This article is the fourth in a series of five under the main title “How Ready Are Swiss Banks to Become Organisations of the Future?”. In this chapter, we investigate how advanced Swiss banks are in building new tech capabilities and what strategies they pursue in doing so.
Based on the findings of our study, some examples of new technological capabilities include:
In the partner model, IT works closely with the business side. They actively engage in developing new ideas, driving projects, and eventually becoming an innovation partner to the business. In the traditional model, IT is a delivery function that acts as the recipient of decisions and requirements coming from the business. All initiatives related to digitalisation, innovation, and strategic technology are driven mainly from the business side.
Our study revealed that most banks see the need to build up new tech capabilities. And most have either already started hiring or upskilling, or plan to start within the coming years.
The five strategies for building up new tech capabilities mentioned by the banks are:
We have observed that reskilling, upskilling, and hiring employees are the dominant build-up approaches for new capabilities. Capabilities are mostly built up internally within the IT department of the bank. Offshoring and nearshoring strategies are only observed in larger international banks.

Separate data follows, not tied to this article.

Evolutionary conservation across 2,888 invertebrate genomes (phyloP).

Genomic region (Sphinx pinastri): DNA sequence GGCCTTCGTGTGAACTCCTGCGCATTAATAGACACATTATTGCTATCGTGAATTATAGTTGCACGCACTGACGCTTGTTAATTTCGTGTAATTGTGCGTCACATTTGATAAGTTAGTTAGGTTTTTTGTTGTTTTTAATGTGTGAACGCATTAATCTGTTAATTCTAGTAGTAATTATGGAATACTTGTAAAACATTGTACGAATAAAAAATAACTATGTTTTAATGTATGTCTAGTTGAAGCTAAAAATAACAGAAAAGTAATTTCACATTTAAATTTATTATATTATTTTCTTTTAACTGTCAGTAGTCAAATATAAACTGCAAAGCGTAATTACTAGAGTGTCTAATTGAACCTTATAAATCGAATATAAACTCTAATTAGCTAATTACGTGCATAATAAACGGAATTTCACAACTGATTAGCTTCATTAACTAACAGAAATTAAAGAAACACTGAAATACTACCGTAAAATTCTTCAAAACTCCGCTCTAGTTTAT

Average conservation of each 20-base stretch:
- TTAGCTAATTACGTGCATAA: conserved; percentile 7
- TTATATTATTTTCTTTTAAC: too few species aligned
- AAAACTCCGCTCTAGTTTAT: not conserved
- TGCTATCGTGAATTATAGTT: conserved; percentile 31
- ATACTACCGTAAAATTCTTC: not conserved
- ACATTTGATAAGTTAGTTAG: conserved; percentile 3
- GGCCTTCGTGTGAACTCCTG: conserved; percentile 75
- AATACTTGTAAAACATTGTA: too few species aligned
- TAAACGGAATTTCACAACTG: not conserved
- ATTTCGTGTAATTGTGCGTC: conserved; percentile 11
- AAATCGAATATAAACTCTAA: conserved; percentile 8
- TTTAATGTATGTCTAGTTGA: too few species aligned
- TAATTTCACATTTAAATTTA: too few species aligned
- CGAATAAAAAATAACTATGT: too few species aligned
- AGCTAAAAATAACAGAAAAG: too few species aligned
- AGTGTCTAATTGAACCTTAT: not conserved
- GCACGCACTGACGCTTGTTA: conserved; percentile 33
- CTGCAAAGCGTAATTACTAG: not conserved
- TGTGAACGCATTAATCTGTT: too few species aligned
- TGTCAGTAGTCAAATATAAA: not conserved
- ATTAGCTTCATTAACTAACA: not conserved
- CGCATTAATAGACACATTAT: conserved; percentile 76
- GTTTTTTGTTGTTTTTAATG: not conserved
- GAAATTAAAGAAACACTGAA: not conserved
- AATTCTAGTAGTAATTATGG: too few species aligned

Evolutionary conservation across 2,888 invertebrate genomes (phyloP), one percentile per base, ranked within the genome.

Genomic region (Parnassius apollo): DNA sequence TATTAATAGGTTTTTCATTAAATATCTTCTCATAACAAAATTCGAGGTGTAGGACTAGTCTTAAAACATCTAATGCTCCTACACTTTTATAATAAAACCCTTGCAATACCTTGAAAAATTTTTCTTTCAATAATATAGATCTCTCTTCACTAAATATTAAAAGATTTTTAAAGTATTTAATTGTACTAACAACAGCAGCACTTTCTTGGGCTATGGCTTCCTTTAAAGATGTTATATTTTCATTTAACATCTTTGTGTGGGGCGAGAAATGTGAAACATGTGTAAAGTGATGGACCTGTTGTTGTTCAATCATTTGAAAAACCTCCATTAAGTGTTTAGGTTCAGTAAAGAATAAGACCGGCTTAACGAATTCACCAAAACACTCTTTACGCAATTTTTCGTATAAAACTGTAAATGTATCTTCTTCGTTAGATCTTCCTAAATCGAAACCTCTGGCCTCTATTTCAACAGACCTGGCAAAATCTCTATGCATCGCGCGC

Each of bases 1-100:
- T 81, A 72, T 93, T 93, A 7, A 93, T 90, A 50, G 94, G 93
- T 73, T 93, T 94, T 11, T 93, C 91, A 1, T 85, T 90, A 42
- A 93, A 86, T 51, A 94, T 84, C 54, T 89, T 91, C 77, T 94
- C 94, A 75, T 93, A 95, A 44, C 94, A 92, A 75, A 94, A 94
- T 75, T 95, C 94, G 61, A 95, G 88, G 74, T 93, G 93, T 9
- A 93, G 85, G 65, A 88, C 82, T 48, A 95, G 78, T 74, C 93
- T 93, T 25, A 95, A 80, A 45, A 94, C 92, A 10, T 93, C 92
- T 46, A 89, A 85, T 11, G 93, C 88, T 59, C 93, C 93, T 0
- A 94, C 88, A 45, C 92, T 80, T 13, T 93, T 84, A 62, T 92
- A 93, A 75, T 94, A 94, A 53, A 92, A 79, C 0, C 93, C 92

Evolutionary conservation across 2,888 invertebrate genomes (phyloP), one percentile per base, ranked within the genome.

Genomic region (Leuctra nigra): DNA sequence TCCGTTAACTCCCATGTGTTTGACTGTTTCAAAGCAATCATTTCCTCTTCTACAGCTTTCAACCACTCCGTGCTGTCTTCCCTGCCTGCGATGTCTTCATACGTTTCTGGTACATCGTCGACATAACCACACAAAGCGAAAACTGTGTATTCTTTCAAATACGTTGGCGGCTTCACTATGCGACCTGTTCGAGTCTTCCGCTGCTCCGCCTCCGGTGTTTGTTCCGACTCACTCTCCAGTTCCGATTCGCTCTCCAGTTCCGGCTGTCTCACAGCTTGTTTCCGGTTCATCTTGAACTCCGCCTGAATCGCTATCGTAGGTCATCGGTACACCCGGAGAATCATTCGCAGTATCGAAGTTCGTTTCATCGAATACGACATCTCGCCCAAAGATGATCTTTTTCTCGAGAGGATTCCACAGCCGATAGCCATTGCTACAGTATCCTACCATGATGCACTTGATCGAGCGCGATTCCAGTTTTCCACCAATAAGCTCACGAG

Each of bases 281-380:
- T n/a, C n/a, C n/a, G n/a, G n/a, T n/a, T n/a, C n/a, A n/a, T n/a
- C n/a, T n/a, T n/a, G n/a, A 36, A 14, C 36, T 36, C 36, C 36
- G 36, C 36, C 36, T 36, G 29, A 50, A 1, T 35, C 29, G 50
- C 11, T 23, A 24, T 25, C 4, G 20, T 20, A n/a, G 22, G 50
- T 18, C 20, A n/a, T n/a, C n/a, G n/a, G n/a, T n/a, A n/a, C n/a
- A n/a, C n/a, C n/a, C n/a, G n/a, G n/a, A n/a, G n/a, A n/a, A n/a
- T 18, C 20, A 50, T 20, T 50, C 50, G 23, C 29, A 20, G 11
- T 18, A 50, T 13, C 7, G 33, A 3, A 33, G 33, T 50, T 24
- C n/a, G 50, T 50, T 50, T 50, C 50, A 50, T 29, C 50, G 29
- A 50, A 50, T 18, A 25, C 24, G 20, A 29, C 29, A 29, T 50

“Our strategy is to build up new [tech] capabilities internally for client-facing services and products to be able to ensure a distinct client experience. We use external support to have sufficient flexibility in delivery, for example, to fill short-term gaps and to backfill.”
- Executive Director at a Private Bank
The following challenges and success factors were mentioned by the investigated banks:
Synpulse believes that for a vast majority of Swiss banks, offshoring and nearshoring entire support functions will become more relevant in the future. Whilst mainly “traditionalist” banks still heavily rely on internal onsite resources, the availability of talents in the mid-term and cost pressures will require them to rethink their sourcing model. A broadening competitive landscape (tech companies tapping into the financing sector, increasing number of neobanks) and a stronger focus on core competencies is the key to competitive advantage. This will make outsourcing commodity services more attractive as well.
To be able to respond to rapidly changing environments, banks need more dynamic and flexible capability management, as well as a more systematic approach to managing it.
If there is a unifying theme in all these, we would postulate that the building and maintaining of tech and tech-adjacent capabilities must serve the higher purpose of thriving in today's dynamic marketplace. One way of looking at it is that these kinds of capabilities offer both the ability to shape one's own destiny and the resilience to meet unanticipated challenges. A robust set of capabilities in the tech space is crucial to attaining this goal.
Whilst most banks see an immediate need for new tech capabilities, they still heavily rely on their long-proven approach: betting on internal onsite talents. Rethinking their capability strategy and entire delivery model, considering possibilities, which have proven to work in COVID-19 times, might bring new opportunities and perspectives for them.
If you would like to know what opportunities the future holds for your bank, please contact us. Don't miss the boat.